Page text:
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In a seismic experiment, measurements are necessarily acquired at
discrete sampling intervals.
This fact requires placing a restriction on the frequency content
representable on the 4-D lattice. One convenient manner to do this is to
apply a 4-D Rect function in the frequency domain to cut off
frequencies greater than predefined values
[e.g. ].
To accomplish this, equation (7) is first Fourier transformed
over all variables to yield,
| |
(8) |

A 4D Rect function, , with arguments (in 1D)
is then applied to the infinite Fourier domain lattice to yield a
band-limited version ,
| |
(9) |

Applying an inverse Fourier transform over all 4 dimensions to lattice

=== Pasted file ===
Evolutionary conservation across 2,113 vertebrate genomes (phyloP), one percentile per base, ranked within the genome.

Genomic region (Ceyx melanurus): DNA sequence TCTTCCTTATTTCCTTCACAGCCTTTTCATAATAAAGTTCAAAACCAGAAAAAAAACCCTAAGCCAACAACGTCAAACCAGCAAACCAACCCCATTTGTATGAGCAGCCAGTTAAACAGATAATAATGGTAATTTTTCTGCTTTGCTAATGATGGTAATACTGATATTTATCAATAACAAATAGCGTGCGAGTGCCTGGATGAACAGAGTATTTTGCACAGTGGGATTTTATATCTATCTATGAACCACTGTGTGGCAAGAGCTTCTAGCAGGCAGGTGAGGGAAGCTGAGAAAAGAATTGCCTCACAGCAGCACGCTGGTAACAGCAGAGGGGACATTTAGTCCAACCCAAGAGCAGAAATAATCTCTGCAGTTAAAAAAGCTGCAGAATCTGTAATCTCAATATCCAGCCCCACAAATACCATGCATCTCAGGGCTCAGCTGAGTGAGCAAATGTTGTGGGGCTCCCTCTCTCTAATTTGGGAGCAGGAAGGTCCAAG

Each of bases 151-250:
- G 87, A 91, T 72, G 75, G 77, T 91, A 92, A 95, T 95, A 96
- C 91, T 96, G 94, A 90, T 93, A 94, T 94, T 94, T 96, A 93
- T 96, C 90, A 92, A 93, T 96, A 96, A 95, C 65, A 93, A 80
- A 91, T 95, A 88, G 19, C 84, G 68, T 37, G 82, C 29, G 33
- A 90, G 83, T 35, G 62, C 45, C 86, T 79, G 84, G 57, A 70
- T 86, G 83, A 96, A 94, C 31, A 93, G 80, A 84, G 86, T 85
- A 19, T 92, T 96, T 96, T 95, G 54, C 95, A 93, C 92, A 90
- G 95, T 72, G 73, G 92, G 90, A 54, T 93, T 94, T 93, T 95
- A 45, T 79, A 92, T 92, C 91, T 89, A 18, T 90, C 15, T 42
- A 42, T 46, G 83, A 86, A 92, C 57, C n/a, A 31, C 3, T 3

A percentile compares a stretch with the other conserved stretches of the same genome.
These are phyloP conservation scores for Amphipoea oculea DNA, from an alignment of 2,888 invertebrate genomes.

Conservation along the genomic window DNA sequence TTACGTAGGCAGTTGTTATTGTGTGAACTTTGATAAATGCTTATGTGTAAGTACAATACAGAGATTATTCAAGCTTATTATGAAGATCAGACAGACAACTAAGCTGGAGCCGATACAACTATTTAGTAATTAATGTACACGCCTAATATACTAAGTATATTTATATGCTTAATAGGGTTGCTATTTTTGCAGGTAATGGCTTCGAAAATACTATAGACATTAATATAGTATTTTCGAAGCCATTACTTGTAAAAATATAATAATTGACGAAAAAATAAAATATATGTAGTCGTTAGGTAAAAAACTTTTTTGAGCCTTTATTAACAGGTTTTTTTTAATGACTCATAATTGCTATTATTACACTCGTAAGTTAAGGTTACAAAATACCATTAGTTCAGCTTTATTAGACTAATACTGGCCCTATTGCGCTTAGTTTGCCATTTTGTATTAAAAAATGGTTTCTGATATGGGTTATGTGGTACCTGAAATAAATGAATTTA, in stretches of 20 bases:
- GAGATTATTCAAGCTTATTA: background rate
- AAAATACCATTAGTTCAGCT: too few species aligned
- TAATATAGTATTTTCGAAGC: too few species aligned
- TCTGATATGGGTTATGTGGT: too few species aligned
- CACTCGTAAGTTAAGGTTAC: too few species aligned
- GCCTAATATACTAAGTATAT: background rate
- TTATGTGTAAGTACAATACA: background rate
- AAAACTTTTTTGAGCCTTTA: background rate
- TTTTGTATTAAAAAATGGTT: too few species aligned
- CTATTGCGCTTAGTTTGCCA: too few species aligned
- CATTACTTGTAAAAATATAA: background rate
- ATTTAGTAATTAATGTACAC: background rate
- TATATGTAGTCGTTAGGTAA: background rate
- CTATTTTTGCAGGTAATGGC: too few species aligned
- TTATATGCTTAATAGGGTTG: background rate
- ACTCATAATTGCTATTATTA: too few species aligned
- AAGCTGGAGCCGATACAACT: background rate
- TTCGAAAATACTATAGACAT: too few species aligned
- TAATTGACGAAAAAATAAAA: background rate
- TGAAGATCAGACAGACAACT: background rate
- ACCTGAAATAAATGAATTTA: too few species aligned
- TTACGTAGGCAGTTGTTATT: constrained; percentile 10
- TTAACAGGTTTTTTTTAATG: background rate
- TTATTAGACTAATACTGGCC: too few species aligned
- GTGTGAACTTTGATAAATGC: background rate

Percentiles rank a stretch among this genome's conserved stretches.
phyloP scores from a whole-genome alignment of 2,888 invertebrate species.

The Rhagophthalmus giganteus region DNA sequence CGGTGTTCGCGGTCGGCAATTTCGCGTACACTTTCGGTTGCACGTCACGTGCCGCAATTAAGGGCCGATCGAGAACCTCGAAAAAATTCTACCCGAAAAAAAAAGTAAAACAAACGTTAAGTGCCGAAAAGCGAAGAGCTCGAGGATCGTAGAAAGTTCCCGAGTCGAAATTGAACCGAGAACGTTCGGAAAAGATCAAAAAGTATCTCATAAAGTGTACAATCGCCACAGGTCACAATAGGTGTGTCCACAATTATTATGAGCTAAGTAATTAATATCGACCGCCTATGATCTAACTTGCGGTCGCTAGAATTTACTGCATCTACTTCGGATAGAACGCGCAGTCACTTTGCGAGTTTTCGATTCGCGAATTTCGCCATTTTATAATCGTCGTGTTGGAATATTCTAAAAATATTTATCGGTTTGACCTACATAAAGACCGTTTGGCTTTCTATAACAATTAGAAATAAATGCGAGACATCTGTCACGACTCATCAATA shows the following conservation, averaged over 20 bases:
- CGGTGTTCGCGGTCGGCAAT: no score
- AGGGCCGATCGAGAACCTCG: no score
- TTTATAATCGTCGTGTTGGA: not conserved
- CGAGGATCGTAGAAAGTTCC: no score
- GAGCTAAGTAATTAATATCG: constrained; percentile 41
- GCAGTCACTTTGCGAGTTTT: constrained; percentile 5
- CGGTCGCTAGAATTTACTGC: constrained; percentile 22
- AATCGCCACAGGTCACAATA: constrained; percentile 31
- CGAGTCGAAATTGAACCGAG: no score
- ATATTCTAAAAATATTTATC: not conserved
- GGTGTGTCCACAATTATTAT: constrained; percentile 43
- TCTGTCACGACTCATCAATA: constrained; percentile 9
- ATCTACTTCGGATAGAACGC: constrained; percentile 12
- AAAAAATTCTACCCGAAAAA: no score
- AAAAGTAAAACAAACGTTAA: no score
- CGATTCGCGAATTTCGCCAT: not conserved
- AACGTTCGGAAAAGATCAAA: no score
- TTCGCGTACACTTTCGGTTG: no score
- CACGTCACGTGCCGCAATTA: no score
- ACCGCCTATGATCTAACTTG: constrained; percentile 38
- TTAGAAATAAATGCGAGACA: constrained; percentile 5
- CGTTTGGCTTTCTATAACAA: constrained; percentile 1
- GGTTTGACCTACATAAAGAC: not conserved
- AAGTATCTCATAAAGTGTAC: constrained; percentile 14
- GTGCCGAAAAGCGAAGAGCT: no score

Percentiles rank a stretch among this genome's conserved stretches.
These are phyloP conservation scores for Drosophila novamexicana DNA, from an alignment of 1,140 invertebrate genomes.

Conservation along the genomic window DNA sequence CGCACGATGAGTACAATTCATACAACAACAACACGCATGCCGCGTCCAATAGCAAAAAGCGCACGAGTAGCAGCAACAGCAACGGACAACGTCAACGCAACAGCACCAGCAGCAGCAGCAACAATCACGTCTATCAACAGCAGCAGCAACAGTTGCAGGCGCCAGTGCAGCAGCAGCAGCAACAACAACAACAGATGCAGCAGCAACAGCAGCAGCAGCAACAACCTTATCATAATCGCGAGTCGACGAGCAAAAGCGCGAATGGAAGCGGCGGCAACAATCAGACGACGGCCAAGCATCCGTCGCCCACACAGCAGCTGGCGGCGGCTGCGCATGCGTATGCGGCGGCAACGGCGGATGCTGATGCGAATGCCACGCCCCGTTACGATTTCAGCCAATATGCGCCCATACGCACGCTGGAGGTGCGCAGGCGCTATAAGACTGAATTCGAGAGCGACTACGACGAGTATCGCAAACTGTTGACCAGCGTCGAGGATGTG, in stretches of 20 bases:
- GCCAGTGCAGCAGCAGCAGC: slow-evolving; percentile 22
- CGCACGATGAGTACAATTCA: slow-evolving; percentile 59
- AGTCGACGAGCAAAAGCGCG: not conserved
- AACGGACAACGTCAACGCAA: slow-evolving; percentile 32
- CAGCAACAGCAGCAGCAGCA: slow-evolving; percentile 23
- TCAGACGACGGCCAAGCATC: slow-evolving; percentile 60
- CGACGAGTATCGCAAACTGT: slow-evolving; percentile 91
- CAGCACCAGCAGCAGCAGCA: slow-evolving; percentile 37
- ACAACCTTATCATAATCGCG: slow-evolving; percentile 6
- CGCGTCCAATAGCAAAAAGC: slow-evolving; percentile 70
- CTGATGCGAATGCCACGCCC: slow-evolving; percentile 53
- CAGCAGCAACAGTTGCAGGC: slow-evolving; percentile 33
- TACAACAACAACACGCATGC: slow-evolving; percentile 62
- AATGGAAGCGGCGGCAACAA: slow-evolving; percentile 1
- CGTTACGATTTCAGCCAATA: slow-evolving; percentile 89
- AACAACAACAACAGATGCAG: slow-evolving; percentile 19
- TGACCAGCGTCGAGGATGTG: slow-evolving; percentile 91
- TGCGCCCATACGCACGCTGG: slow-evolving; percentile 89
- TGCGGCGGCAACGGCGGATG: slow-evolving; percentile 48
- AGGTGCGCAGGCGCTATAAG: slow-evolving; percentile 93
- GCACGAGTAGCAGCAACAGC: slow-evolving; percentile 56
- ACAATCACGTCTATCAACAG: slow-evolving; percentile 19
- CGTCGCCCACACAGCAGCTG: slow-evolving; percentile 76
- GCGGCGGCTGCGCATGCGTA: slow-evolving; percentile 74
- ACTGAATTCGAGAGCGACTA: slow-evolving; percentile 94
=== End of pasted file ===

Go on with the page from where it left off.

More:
yields,
| |
(10) |

where
| |
(11) |

and the subscripts on the convolution symbol, , delimit the
coordinate over which the convolution is applied.
Thus the seismic wavefield may be represented by,
| |
(12) |

It is important to emphasize that the lattice in
equation (13) represents only the lattice structure on
which the data wavefield is overlaid. For individual seismic
experiments, the values at each location will vary, while the lattice
structure remains invariant. Utilizing the crystal structure analogy
again, any atom may inhabit a node in the lattice, but there must be
one and only one atom present.

** Next:** Downward continuation with the
** Up:** REFERENCES
** Previous:** Lattice basis of seismic
Stanford Exploration Project

5/23/2004